External limiting an GTIL2 SUN-1000G2 with raspberry

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ZARK

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Aug 4, 2019
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Just a side note... I do not think it is good to switch this inverters on the AC side while DC is staying connected. AC is its system power source, while DC is the intermediate power as it could as well come from solar panels.

If you switch AC connection by a timer, you kill the whole unit on daily basis, while there is still energy on the DC side. It might be some unhealthy energy activity going over the components during that shutdown. And then it needs to reboot all the time. I am aware, that that is the inverters "Anti-islanding" feature, but Grid failures typically do not happen twice a day.

If you switch DC instead (contactor + capacitor pre charge resistor), the unit will just change its mode and show the "Starting voltage to low" message. That way is the intended way of usage, but of course, the inverter will continue to draw standby power...
Hie all thanks for you replies. I am happy to report that my inverter is working again. Turns out the problem was not the inverter at all but a faulty contactor that I use on the DC side for switching. Although full voltage was being read, I suppose the mppt circuits were seeing unusual resistances and refuse to operate the inverter. As to switching on the AC side, I have been doing so for 2+ years no problems. I should add that when I switch the inverter off on the AC side the sun is set already (producing no power) and it comes back on just before the sun rises the next morning. I am using a timer.

I am still trying to read the modbus registers on this device so that I can moniter the values using "openhap2". Anyone successfully read the registers and determine there addresses and what they identify. All the data I have found so far is all sketchy. Is this even possible
 

Wolf

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Sep 25, 2018
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hi folks,
I have created a small ESP32 program (https://github.com/BlackSmith/GFSunInverter), for reading data from an inverter. Benefit of this solution is it can be powered from the inverter (RS232 - pin 9 - 12V). I have ready PR into https://docs.openmqttgateway.com, for sending data to mqtt broker if someone looks for it.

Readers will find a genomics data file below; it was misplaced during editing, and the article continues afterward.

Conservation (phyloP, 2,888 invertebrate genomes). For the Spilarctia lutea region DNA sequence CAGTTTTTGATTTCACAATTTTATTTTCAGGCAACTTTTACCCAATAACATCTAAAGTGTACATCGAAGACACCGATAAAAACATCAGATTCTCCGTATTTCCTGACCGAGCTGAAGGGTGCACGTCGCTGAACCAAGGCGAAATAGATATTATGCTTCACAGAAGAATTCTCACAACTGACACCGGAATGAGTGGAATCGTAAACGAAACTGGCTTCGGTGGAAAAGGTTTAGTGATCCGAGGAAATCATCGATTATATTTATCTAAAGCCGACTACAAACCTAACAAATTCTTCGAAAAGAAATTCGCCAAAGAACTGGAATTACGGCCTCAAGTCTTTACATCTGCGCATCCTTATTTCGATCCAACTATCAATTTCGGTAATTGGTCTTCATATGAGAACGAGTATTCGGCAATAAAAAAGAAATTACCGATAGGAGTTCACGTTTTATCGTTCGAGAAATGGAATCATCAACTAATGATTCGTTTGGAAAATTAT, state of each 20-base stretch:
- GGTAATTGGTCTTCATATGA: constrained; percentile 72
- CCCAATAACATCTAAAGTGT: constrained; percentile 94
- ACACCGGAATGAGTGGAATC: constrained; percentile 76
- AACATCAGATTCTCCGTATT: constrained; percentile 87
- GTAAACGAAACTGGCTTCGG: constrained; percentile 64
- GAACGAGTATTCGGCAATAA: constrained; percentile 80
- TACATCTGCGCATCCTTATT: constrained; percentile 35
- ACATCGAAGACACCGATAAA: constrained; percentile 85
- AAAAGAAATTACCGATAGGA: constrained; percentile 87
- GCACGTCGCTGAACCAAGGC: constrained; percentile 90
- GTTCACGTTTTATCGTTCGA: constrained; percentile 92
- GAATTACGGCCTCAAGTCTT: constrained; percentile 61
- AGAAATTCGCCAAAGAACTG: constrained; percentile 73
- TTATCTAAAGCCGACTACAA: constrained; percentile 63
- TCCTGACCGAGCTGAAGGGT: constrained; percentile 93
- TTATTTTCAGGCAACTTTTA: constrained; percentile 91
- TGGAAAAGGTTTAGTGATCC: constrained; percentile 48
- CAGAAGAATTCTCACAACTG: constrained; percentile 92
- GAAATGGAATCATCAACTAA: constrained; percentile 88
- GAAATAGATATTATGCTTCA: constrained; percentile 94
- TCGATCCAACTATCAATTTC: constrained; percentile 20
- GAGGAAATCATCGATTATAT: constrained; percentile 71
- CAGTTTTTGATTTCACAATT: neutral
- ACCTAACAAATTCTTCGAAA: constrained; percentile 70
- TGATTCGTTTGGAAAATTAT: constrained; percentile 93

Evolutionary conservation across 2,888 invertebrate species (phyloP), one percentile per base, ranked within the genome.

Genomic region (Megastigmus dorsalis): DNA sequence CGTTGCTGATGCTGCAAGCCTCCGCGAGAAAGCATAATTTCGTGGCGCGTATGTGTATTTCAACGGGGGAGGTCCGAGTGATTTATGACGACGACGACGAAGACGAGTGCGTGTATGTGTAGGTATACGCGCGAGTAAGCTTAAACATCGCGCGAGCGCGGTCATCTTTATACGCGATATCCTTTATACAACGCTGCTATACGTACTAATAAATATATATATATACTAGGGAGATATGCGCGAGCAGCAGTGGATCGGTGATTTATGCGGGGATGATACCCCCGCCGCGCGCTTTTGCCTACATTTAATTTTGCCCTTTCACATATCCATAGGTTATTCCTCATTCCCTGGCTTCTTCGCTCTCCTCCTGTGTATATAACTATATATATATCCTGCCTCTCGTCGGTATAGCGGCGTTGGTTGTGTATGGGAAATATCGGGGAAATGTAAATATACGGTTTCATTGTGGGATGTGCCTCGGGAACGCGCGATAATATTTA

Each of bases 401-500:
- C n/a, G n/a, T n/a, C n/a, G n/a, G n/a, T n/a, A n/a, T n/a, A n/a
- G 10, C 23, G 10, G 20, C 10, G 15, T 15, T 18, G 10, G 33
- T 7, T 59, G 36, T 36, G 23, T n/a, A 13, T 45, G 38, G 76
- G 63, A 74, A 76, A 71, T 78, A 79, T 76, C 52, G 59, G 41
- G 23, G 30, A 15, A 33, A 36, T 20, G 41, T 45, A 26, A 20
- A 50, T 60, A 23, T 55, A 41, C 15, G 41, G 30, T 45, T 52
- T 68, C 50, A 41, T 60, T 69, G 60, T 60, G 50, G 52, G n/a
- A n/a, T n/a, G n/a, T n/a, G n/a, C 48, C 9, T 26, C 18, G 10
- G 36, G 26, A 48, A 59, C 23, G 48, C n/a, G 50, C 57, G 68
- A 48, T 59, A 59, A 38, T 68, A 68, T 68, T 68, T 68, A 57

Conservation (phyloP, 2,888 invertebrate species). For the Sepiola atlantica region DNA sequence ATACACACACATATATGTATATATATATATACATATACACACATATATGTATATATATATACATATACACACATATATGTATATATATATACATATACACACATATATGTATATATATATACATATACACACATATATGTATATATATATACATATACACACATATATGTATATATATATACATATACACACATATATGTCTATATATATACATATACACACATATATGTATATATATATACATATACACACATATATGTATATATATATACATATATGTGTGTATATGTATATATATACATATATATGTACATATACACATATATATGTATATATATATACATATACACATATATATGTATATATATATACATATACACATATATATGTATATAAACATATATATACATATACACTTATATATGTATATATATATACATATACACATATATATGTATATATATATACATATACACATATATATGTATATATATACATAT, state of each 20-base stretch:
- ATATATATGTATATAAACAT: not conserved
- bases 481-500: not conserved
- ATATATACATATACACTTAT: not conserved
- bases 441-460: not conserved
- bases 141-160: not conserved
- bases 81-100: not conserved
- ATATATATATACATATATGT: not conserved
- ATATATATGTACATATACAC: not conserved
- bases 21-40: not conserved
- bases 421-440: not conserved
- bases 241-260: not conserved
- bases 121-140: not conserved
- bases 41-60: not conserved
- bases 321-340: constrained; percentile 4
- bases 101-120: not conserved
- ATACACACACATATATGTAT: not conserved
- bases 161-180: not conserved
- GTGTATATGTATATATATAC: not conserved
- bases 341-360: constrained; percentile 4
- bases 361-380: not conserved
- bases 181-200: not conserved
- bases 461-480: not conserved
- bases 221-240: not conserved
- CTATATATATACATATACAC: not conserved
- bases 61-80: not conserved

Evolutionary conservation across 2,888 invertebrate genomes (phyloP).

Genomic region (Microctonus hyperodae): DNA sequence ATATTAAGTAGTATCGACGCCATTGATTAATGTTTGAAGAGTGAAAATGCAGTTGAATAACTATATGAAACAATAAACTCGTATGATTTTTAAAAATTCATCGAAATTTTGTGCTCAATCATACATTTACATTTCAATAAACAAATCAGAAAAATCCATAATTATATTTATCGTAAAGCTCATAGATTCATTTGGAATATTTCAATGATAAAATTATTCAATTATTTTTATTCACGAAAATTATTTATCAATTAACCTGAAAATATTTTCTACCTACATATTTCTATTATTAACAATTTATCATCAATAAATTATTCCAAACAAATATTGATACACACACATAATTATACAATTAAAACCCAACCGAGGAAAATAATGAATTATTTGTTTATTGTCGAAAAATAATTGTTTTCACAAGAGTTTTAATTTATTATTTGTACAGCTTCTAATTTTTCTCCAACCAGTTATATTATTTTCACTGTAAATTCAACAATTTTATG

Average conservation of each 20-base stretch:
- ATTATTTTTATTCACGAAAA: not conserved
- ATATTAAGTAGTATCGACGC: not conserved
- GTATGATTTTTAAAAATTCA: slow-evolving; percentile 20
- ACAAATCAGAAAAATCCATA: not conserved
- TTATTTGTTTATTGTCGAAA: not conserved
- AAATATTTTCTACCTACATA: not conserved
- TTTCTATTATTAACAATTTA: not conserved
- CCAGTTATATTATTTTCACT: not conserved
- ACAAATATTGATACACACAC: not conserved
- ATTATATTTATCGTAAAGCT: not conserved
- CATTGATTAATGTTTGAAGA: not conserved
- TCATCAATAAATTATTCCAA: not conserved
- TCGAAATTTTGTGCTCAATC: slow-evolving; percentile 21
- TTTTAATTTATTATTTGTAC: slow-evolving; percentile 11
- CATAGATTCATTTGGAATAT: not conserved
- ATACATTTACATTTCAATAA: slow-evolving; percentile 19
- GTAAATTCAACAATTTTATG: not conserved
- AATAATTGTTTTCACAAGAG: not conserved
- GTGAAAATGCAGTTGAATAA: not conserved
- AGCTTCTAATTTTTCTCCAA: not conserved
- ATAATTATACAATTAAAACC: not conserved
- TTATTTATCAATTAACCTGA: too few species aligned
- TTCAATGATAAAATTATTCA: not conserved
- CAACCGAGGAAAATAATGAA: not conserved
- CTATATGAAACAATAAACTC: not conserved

@MartinCZ
This is a neat little ESP package on github for the GTIL.
I may be showing my ignorance here but I am trying to get this to compile on my Arduino IDE.
I am trying to find the ModbusClientRTU.h include but cant seem to find it anywhere. Is this a custom written include?
Thanks for your help
Wolf
 

john_j_gagne

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Jun 25, 2021
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Hie all thanks for you replies. I am happy to report that my inverter is working again. Turns out the problem was not the inverter at all but a faulty contactor that I use on the DC side for switching. Although full voltage was being read, I suppose the mppt circuits were seeing unusual resistances and refuse to operate the inverter. As to switching on the AC side, I have been doing so for 2+ years no problems. I should add that when I switch the inverter off on the AC side the sun is set already (producing no power) and it comes back on just before the sun rises the next morning. I am using a timer.

I am still trying to read the modbus registers on this device so that I can moniter the values using "openhap2". Anyone successfully read the registers and determine there addresses and what they identify. All the data I have found so far is all sketchy. Is this even possible
Hi Great that you got it working again. How much power does your inverter draw on standby and how much does the timer draw? Just wondering.
 

fake-name

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Jul 11, 2021
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Hi Roland and Zark: Well "standby power" is the real problem in my opinion. My meter says this thing draws somewhere between 75-100 watts on "standby". Thats the better part of 1kw (conservatively) over a 12 hr period on standby. I've been working on a solar driven (rather than timer) rely which would switch mains off when the sun goes down. So when the dc side is too low to keep the rely energized, mains switch off till the sun comes back. Now I may need a timer to make sure it stays off for at least 30 sec. in the case of heavy clouds (maybe not though too).

Anyway, I'd be interested in seeing a screen cap of the output ZARK is seeing when his inverter boots to "final assembly code". Do you see a flashing cursor on the screen? Maybe code on the screen? I mean who really doubts this thing is embedded linux? If you could get console root access that would be good. Yes?